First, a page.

Open-plan office layouts save businesses money, but they can create a noisy and disruptive work environment.
London, UK -- (ReleaseWire) -- 12/12/2018 -- Open-plan office layouts have quickly become the norm today. In the US, over 70% of new offices are now open-plan. It's probably a similar figure in the UK.
Why are open-plan offices so popular these days? It's primarily about costs. Given the exorbitant office rents in London and other metro areas, businesses need to find a way to fit in more employees per square foot than before. That's where you simply can't beat open-plan office layouts (especially in conjunction with hot-desking – this is where employees share desks as often someone is on holiday, in bed with the flu, or working from home).
However, the most cited reason for switching to an open-plan layout is that it promotes communication and collaboration among employees. But there are numerous studies indicating that the exact opposite occurs. A study quoted by the BBC states that open-plan offices decrease employee productivity by 15%. Another recent Harvard study showed that when two businesses moved to an open plan layout, email and messaging communications actually increased by 67% while face-to-face interactions decreased by 73%.
The key contributor to this negative effects is the constant noise level and distraction in open offices. Employees find it hard to concentrate and when they want to make a phone call they often have to move to the hallway or a staircase. MEAVO, a UK based manufacturer of office phone booths, conducted an online survey in the UK to understand more about how employees feel about this.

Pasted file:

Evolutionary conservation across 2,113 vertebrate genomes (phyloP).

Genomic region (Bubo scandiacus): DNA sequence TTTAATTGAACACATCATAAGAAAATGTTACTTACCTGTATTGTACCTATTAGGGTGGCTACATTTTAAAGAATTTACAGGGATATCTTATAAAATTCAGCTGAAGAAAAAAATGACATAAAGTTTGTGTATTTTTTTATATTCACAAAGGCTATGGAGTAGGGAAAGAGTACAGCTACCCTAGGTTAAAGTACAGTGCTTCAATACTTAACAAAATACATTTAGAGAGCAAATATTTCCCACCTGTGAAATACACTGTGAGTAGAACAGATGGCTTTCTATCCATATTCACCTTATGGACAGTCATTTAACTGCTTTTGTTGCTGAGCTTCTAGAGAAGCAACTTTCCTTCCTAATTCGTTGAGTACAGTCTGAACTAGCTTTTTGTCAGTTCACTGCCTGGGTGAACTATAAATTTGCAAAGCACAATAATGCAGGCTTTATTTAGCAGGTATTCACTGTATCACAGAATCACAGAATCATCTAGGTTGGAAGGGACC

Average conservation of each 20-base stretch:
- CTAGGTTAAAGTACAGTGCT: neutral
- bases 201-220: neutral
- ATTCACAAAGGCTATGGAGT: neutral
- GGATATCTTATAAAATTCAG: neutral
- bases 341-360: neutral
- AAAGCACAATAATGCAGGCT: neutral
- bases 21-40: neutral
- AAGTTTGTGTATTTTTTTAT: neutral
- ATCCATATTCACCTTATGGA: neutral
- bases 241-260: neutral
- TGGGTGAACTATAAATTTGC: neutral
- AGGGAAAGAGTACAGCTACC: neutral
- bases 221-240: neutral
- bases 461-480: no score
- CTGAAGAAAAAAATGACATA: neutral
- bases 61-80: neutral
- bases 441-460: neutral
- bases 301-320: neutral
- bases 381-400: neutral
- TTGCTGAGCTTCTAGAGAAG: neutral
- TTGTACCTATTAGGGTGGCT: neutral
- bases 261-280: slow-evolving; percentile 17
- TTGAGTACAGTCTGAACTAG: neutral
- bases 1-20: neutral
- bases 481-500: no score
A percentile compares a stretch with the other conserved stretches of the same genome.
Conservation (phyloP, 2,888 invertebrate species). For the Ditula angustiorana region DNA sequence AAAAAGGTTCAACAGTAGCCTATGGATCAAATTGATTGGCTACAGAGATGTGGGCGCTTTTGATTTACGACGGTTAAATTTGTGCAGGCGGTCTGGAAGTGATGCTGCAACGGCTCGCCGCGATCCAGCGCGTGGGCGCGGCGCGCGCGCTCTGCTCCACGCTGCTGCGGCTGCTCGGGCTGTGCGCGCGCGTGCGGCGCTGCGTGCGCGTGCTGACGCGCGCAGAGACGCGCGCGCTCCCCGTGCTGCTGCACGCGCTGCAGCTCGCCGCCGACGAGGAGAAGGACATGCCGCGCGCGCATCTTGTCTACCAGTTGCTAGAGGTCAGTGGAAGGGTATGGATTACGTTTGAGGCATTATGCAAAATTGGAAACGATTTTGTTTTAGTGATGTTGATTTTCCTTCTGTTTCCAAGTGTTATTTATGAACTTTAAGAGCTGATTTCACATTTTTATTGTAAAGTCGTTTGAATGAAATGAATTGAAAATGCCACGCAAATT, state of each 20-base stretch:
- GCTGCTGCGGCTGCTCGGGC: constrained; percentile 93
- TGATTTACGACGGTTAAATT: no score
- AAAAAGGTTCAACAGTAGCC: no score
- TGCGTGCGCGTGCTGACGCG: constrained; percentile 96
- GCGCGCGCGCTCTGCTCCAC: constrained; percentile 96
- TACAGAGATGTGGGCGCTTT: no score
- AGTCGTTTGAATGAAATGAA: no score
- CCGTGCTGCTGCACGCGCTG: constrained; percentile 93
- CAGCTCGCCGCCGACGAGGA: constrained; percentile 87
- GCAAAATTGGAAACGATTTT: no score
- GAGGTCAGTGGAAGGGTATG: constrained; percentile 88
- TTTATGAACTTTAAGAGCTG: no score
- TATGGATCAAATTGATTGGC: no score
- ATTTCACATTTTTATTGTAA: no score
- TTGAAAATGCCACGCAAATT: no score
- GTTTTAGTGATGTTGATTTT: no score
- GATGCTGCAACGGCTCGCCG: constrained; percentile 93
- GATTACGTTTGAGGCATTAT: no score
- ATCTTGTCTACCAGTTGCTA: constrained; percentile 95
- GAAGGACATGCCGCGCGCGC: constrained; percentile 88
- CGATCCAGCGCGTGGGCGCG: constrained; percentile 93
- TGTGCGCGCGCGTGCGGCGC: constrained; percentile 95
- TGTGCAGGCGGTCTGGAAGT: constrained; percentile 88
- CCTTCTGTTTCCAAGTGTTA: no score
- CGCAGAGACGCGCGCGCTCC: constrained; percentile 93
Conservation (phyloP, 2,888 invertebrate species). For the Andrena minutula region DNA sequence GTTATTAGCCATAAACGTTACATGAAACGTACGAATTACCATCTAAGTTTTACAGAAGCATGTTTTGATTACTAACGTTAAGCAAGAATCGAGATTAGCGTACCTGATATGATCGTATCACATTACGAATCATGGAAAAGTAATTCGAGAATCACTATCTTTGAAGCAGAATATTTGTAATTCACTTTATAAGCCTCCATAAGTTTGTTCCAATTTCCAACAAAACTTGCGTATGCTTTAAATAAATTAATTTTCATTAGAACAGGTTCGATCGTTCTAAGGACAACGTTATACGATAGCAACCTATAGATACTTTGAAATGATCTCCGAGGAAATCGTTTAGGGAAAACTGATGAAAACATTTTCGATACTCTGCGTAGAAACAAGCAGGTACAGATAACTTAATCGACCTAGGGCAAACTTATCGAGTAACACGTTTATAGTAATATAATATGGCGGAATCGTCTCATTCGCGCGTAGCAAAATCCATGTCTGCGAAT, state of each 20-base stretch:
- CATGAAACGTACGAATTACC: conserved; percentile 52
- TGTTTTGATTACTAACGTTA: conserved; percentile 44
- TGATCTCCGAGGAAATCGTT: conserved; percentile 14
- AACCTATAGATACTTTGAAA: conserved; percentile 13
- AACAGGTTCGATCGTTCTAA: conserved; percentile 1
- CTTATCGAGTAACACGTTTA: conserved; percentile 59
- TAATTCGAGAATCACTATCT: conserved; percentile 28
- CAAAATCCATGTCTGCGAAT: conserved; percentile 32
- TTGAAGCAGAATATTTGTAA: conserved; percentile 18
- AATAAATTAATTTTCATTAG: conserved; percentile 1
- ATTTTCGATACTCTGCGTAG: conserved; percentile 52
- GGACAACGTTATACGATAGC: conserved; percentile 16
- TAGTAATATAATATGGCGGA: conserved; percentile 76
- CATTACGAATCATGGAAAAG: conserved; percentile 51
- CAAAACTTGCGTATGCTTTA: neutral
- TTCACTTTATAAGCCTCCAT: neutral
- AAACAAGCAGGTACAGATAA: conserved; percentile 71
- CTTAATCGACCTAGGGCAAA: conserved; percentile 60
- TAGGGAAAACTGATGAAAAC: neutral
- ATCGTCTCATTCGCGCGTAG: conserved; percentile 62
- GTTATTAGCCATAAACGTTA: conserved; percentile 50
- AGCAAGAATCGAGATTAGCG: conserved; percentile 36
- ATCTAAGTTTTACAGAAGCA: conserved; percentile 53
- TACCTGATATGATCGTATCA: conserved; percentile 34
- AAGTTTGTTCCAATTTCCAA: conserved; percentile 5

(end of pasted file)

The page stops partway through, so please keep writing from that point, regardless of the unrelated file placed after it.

Asking workers in open-plan offices, 55% of respondents wished they had more privacy in the office. Only 40% of those surveyed indicated that they always find a quiet place to make a phone call while the remaining 60% often have to wander around until they find a private spot. How much time do UK employees waste doing so? On average, it's a whooping 19 minutes per week for affected employees.
How else could you express this time loss? If a hypothetical business has 100 employees and 60% of them waste 19 minutes a week searching for a private place to make calls then it would translate into a loss of 1,140 minutes a week – almost half an FTE.
The survey revealed another interesting stat. What if office hallways and staircases are too noisy to make a phone call? There's always the loo. Surprisingly, 26% of people working in open-plan offices have ever taken a call in a washroom.
While open-plan offices help address the issue of expensive rents, office managers and business leaders need to provide the necessary framework to reduce the negative impact on employee productivity. For example, by:
- Allowing employees to work from home more often
- Setting up soundproof office booths or creating single person meeting pods
- Introducing hot-desking while removing a few desks in order to make room for office phone booths (should space be an issue)
- Adding noise absorbing materials to walls, ceilings and floors
Given the uncertainty Brexit brings, businesses will have to stick with open-plan offices if they want to keep costs down. However, with the right policies and office furniture, any business can mitigate the negative side-effects such busy work environments create.
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